And what a Disney Studios project it was. Despite all that bureaucratic wrangling behind the scenes, Sleeping Beauty emerged as, by my reckoning, the uncontested masterpiece of the Silver Age, and one of the handful of Disney features that can be rightfully called perfect, or close to it. Walt wanted it to be different, and that it surely was: despite some feints towards the Snow White narrative model, the storytelling in this film is like nothing else in the canon, while the animation... dear God, the animation in this film is exquisite. Nothing will ever to me top the "moving painting" quality of Pinocchio, or the sheer ambition of Sleeping Beauty never quite achieves the "activeness" of the other princess films - it is almost as though we do not see the characters directly, if you will, but always watch them through a framework by which they remain narrative objects. We're even confronted with this directly in a strange moment of meta-narrative funkiness late in the movie, when the villain taunts the prince by describing her plans for him explicitly using the language of a traditional European fairy tale.

Indeed, the more one reflects on this matter, the more it becomes clear how much of the film is structured to emphasise the film's "storybook" mode over a more conventional "dramatic" mode. There is, for one, the confused matter of the film's geography: it seems at first that the woodcutter's cottage where much of the film's middle takes place must be several days into the forest, but later we find that it's only about a thirty-minute horse ride. The distance from the villain's fortress to the good king's castle sounds like it ought to be an arduous journey across a valley floor, until the prince covers it in all of three minutes. Nothing "fits" geographically, unless we consider it according the logic of a folktale, where all journeys take place in the span of a sentence, or at most the turn of a page.

Or, the use of music; a certain type of music, I should say. From the very start, Disney films all boasted a heavenly chorus of singers, and if I am not quite mistaken, that trope ended here. But if so, it ended with its most rigorous workout ever: it seems like every five minute, that disembodied choir is piping up some brief patch of singing or another. Usually, this trick is reserved for the beginning or end of a film - sometimes just the opening credits - and peppering it throughout the narrative of Sleeping Beauty has the effect of setting up another wall between the viewer and the action. The singers are outside of the film, and if we hear them, it stands to reason that we must be outside the film, too.

By far the most effective means by which Sleeping Beauty is kept at a remove from us, though, is the design, particularly given the truly rigorous workout that the filmmakers, by which I almost certainly mean Eyvind Earle, gave the Technirama frame (incidentally, the film was animated at 2.55:1 but only distributed at 2.35:1; the first time the full animation frame was seen by the public was in the 2008 DVD and Blu-Ray. That Blu-Ray, by the way, is one of the most staggeringly lovely things currently available in high definition, although there are certain questions about its color timing). This is a ruthlessly formal film, with a strict adherence to axes of composition and geometric space that can be found nowhere else in Disney - everything about Sleeping Beauty lies in contrast to the round looseness usually practiced by the studio. It's also very flat: action almost always takes place along the plane of the frame, not back "into" the film, and the backgrounds share this flatness, exhibiting none of the graphic depth found in most of the Disney features. It seems clear enough to me what the filmmakers were trying to achieve by all this: the film itself is like a medieval illuminated scroll, a series of actions left-to-right or right-to-left along a single plane (and thus, in one of those comparisons that I never expected to find myself making, it can be rightly said that the use of camera movement against the background in this film is both visually and functionally similar to the lateral tracking shots for which Japanese filmmaker Mizoguchi Kenji is so famous; I am quite unprepared to believe that the Disney animators would have seen any Mizoguchi films by the time this film was completed, however). The use of bold colors and a reasonably limited palette only serves to underline this notion.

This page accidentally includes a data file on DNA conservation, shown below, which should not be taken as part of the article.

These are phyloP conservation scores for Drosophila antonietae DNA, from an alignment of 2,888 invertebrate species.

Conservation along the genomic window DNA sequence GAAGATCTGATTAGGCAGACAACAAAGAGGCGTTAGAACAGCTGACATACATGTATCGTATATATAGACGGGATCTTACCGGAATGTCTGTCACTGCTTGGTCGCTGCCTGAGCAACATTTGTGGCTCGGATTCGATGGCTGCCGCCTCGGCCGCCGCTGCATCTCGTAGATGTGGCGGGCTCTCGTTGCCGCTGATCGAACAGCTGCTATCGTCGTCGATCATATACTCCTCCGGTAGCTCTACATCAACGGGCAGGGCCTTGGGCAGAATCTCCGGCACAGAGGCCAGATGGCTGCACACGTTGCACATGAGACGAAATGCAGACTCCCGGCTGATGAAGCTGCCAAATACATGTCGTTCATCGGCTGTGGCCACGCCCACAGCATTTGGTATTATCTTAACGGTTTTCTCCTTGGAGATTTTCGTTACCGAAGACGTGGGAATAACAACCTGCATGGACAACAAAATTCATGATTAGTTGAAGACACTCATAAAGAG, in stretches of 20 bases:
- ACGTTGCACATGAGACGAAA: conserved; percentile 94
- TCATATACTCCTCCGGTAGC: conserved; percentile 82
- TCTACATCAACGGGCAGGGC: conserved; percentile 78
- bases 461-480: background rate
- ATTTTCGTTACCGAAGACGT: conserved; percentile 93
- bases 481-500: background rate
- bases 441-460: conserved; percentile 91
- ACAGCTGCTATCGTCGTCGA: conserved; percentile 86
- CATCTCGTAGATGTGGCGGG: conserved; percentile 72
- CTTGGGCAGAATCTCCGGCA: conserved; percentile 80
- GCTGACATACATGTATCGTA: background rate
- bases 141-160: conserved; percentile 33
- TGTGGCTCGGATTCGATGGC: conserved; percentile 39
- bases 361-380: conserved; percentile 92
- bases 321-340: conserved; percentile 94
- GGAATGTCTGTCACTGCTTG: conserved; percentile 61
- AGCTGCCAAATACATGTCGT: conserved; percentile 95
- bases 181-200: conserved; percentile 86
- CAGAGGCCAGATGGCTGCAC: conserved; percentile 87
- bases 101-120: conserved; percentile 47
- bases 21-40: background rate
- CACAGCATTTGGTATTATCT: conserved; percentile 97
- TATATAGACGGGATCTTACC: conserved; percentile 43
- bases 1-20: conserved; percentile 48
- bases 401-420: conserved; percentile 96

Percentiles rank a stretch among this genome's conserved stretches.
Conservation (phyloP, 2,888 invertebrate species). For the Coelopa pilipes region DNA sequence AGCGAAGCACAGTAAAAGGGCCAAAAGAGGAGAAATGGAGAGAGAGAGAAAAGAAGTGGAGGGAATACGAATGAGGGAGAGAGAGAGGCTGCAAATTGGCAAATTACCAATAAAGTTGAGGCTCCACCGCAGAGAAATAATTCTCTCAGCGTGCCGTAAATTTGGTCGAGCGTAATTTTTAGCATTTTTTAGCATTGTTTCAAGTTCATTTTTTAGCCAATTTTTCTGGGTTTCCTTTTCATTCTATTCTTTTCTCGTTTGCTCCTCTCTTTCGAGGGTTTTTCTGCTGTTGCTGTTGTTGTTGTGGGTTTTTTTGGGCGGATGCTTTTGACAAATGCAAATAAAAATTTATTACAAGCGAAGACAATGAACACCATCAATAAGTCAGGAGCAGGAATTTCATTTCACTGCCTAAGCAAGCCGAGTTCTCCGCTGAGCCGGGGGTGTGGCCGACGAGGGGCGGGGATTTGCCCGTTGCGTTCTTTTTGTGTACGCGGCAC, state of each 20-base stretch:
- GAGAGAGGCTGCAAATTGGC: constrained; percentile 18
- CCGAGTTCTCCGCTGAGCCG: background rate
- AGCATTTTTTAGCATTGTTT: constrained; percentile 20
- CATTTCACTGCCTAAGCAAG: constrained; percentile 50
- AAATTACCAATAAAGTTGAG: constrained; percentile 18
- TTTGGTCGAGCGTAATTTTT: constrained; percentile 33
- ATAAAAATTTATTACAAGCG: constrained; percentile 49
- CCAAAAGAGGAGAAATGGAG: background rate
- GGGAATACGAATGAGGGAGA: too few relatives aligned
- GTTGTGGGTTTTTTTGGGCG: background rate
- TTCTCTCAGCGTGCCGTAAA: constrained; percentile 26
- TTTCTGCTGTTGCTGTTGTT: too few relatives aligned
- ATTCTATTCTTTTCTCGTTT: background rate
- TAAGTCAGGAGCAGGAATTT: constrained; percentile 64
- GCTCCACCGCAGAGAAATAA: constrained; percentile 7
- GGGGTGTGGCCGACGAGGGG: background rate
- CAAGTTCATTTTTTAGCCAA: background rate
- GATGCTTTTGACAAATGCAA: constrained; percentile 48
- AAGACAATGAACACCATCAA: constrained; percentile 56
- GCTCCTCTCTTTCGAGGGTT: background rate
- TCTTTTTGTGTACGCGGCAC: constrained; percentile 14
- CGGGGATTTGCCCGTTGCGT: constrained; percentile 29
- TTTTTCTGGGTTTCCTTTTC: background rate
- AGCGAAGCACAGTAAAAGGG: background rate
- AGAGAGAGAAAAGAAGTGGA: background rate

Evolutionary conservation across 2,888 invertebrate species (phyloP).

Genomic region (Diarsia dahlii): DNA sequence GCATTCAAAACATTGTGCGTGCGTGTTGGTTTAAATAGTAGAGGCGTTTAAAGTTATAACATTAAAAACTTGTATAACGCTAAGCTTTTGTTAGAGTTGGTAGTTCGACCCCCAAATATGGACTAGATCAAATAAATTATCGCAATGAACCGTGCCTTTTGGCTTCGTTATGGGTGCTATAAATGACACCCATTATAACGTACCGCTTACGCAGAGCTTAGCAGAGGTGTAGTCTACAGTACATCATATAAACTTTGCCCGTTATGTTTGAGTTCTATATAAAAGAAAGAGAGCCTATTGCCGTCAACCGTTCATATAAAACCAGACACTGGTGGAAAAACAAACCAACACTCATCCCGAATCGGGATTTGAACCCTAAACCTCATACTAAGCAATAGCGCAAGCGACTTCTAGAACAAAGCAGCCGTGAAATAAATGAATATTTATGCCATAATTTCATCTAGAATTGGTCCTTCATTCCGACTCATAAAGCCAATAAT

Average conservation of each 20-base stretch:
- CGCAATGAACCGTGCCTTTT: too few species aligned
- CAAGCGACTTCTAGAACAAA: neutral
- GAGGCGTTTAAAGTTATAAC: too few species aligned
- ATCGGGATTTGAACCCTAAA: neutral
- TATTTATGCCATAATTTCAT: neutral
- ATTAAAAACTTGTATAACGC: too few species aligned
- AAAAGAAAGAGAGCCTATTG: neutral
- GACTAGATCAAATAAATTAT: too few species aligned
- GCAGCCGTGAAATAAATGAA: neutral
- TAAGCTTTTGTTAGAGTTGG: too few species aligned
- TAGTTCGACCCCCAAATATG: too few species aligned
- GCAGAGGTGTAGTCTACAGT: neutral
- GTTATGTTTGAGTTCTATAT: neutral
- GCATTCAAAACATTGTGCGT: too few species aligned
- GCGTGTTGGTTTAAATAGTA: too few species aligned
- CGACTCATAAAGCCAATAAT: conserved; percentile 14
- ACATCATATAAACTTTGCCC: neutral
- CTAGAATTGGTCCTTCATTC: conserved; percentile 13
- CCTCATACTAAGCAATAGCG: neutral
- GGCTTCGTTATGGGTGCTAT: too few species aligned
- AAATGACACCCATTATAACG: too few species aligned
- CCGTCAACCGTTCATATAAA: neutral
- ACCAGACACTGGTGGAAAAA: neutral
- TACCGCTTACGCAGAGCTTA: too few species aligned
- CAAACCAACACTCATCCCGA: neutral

I might well go ahead and say that this film has the most compelling use of color in Disney history - my apologies to the animators of 50 years ago who felt that Earle was stepping on their toes, but he was perfectly right. The color-coded fairies are an obvious example; the way that the soothing teal used to represent the fairies' magic sleep is contrasted with the nauseous green of the evil Maleficent's spells is perhaps less obvious, but no less effective. Even the most significant dramatic shift in the film, by which the heroes' plot is discovered, hinges on a duel perpetrated over the use of color! And of course, nobody who has seen the film can rightfully denying having a particular stake in the pink dress vs. blue dress battle. Me, I absolutely side with blue, it sets off Aurora's golden hair much better, and the pink is just a bit too shockingly hot for my tastes, anyway. Besides, the blue fairy Merryweather is my favorite of the three.